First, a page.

It’s hard to believe that I’ve only been out of the closet for 4 years. Coming out is a ongoing process in many ways but for me, I mark the moment that I first made a Facebook post to all my friends about my identity. My identity and thinking on terminology and pronouns has changed a lot since then but here’s what I said on June 2, 2015:
Hey folks, I’m Queer!
If you hadn’t figured that out yet, don’t worry! It took me a long time to recognize that in myself and even longer to put words to it, and I’ve never explicitly said it online. More specifically, I identify as Genderqueer Pansexual. And since it’s LGBTQ Pride month, this seems like an appropriate time to officially come out.
Because my gender expression is still masculine(ish), most people perceive me as a cis hetero male, and for most of my life that’s what I tried to conform to. In college our campus LGBTQ discussion group introduced me to the concept of gender nonconformity. For several years that’s how I identified, but it didn’t quite seem like that adequately described my experience of, and sometimes dysphoria about, my gender. So over the last year, I’ve paid more attention to those parts of myself and come to realize a few things.
My gender is complicated, which is where genderqueer comes in. I have never fit comfortably within the standards of masculinity – whether by the American definition, the Evangelical Christian expectations, or in comparison to the experiences of the majority of men I have interacted with. For most of my life I merely accepted being “odd”, “feminine”, “sensitive” or even a “sissy.” But recently I’ve realized that there are other people like me who don’t fit in the binary definitions of gender and that my gender expression doesn’t define my gender identity. I can have a beard and still be non-binary.
Just because the majority of people with a particular body part between their legs tend to act and think in common with one of the two main groups that looks like them doesn’t mean that gender is exclusively binary. There are many people who embrace a non-binary identity like genderqueer. Some choose to change their pronoun to something neutral like “they/them/theirs”. For me, I still choose to use “he/him/his”, but the important part is that this is a conscious choice and I really enjoy being in communities where people ask about pronouns rather than assume.
Genderqueer for me means that I am my own special mix of conventionally male and female behaviors and ways of thinking that don’t really fall easily on a two-dimensional spectrum. I have never identified with other men. I feel very uncomfortable in any men-only groups and I have always sought out the friendship of women, though I did not fully identify with them either. However, feminism has given women some degree of freedom to express a spectrum of gendered behaviors, making “tomboys” and others more normalized. So more often than not, I find that women are more likely to be accepting of my gender nonconformity while men are frequently uncomfortable or at least don’t know how to talk about it maturely.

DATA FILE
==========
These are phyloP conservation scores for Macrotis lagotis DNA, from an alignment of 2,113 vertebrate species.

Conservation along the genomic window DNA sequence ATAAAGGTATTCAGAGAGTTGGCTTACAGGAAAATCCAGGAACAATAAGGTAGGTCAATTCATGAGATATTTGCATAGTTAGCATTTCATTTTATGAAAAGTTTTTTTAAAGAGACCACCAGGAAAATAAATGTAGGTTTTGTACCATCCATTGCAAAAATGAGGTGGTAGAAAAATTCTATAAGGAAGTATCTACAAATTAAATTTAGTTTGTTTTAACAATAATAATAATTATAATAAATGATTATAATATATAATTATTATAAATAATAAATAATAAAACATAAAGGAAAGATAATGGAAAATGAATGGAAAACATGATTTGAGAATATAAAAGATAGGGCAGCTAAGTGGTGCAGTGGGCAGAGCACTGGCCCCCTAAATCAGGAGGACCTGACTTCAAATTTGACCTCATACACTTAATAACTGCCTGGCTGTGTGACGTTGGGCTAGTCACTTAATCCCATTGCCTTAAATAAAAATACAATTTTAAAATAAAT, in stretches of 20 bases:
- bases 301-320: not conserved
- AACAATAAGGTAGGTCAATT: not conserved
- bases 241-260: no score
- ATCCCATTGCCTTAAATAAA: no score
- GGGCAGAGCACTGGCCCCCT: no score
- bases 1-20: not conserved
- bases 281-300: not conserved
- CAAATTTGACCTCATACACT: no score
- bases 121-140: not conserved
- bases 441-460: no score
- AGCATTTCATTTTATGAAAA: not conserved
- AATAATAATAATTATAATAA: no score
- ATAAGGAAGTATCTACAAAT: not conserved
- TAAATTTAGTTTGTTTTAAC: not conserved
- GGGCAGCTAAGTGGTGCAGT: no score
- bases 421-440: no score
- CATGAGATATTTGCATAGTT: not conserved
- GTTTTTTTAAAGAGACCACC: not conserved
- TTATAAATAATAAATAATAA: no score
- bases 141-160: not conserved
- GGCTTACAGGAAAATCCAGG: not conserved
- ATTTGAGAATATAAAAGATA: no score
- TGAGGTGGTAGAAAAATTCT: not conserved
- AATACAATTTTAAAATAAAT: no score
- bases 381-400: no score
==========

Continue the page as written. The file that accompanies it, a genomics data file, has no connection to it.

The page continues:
When it comes to my sexuality, I’m attracted to the person. What is between someone’s legs is not the determining factor for whether or not I am attracted to them. Each person is unique and I experience attraction towards people of all genders, but particularly those who don’t fall completely within the traditional gender binary. Pansexual is a subset of bisexuality for me but specifically calls out my attraction towards other gender-nonconformers and people on the trans* spectrum (not that bisexuality can’t include that).
Some of my friends may have heard me allude to or mention parts of this recently but I have not been very transparent in how I use these terms or inviting of dialogue. So here I tried to lay out the basics but I invite you to ask questions and help me further explore what this looks like for me in relationship with others. This is an ongoing exploration and I don’t know what the future looks like in regards to that evolution, but I hope you’ll join me in finding out.
Because I am white and masculine presenting, I have a lot of privilege in how I come out and who I tell, especially when I am with feminine presenting partners. That’s why it is particularly important for me to come out and speak openly about gender and bisexuality; countering the gender-policing, transphobia, biphobia and monosexism present in both mainstream culture and in homonormative circles can only happen when people speak their truth. I want to use my privilege in positive ways to speak up while it’s not safe for others to do so, though I will try to be clear about only speaking to my experience and not speaking for everyone.
There are a lot of reasons it took me that long to come out, but the biggest one was my first marriage. I started to figure out that I was genderqueer at least 8 months before that post when I started dating other nonbinary people but when I told my wife, she wanted me to stay closeted so she didn’t have to “answer any awkward questions.” My marriage had been doomed from the start for many reasons but that was the beginning of the end. You should never be in a relationship with someone who doesn’t want you to be your most authentic self. But coming out is not always safe and I had to wait until I had escaped that marriage before I could say something broadly.
Leaning into my gender exploration is the best thing I have ever done for myself. I truly think that everyone should have a good hard look at their gender and sexuality before assuming they are straight and cisgender. Because you never know what you might be hiding from yourself.